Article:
03 October 2019 - On world sepsis day, the Institute of Global Health Innovation and CW+ ( the official charity of Chelsea and Westminster Hospital NHS Foundation Trust) shared an article on 'How wearables could help tackle sepsis' featuring SENSIUM.
The article highlighted why sepsis is such a major concern and why it's difficult to diagnose stating:
'“Sepsis remains a massive problem, not only in the UK but globally. You only need to pick up a newspaper to spot recurring headlines; it’s a huge killer; as many as 1 in 4 people with sepsis will unfortunately die from the condition. And there’s been evidence to suggest that for every hour delay in diagnosis, the mortality rate goes up by 8%. Data show that if you pick sepsis up earlier, people are much more likely to have better outcomes.”
“One of the main problems is that it’s hard to spot. There’s no established molecular marker that can be used to pick up sepsis to date; there’s no single blood test for diagnosis, either. There are markers that are sometimes used, but they lack specificity. Patients also often have vague symptoms that could be attributed to something else, meaning it can go undetected.”
The article then focused on the work being completed by IGHI researcher, Meera Joshi:
What’s the aim of your research?
“One of the things we’re looking at doing is seeing if novel technology can help identify patients with sepsis sooner. One of the ways that healthcare professionals can check for deterioration of a patient’s condition on hospital wards is to measure their vital signs. Currently, nurses do this on wards around every 4-6 hours, checking things like heart rate, blood pressure, temperature, etc. But we know delays can happen in making these observation rounds. So there could be an opportunity for us to detect sepsis, and deterioration more broadly, quicker.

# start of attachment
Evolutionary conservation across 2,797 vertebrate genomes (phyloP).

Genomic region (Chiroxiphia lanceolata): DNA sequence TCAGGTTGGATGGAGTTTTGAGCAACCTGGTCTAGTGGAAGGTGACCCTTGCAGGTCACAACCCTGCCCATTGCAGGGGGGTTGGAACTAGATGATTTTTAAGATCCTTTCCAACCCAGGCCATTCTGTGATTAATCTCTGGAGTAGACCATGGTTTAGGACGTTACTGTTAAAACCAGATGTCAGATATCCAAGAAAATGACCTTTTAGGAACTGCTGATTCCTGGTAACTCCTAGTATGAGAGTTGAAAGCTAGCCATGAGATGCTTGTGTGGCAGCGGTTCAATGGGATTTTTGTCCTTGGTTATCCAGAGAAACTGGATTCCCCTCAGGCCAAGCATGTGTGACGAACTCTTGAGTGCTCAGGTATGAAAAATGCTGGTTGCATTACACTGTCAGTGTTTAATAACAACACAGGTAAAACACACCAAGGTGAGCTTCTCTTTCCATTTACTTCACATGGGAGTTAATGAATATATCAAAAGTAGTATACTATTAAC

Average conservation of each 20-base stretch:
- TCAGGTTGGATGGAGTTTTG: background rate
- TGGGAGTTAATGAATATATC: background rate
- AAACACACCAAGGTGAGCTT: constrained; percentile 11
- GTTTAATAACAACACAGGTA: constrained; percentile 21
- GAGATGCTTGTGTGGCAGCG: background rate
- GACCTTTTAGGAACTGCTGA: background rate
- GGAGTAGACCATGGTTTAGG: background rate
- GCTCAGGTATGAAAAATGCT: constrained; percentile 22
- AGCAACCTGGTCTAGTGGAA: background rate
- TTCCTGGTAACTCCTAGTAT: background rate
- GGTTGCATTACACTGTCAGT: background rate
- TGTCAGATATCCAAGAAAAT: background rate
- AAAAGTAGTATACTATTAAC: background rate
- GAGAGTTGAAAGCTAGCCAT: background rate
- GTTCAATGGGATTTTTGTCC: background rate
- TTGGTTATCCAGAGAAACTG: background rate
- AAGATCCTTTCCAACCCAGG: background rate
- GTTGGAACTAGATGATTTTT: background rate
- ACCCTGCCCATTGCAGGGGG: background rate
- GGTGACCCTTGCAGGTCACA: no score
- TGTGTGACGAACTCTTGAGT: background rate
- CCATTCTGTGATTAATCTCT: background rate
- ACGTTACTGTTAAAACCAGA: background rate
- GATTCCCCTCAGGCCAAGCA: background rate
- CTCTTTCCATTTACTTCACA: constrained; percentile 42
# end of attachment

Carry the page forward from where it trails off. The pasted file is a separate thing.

“We’re looking at new wearable technology, originally developed at the College, which can measure a patient’s vital signs more often, up to every two minutes instead of hours apart. We want to see if this can speed up the detection of clinical deterioration.”
How does the wearable work?
“It’s a lightweight wearable device that attaches to a patient’s chest via electrodes. The sensor, provided by Sensium, records heart rate, respiratory rate and temperature every two minutes. Packets of data are then uploaded to the server before notifications can be sent to desktop computers or handheld devices used by clinical staff.
“We’ve been developing computer algorithms that will generate alerts when this data detects there is a problem. Through these, we’re identifying the best ones for nursing staff, so that the alert can be raised to nurses in real-time, as a patient’s condition is deteriorating.”
What do you hope to achieve with this work?
“I’m hoping we can use wearable technology in the future to help detect sepsis and patient deterioration quicker than is currently possible. And ultimately improve patient outcomes and survival; that’s the next step, to see how this can make a real difference to patients in practice.”
The full article can be found at wwwf.imperial.ac.uk/blog/ighi/2019/09/13/how-wearables-could-help-tackle-sepsis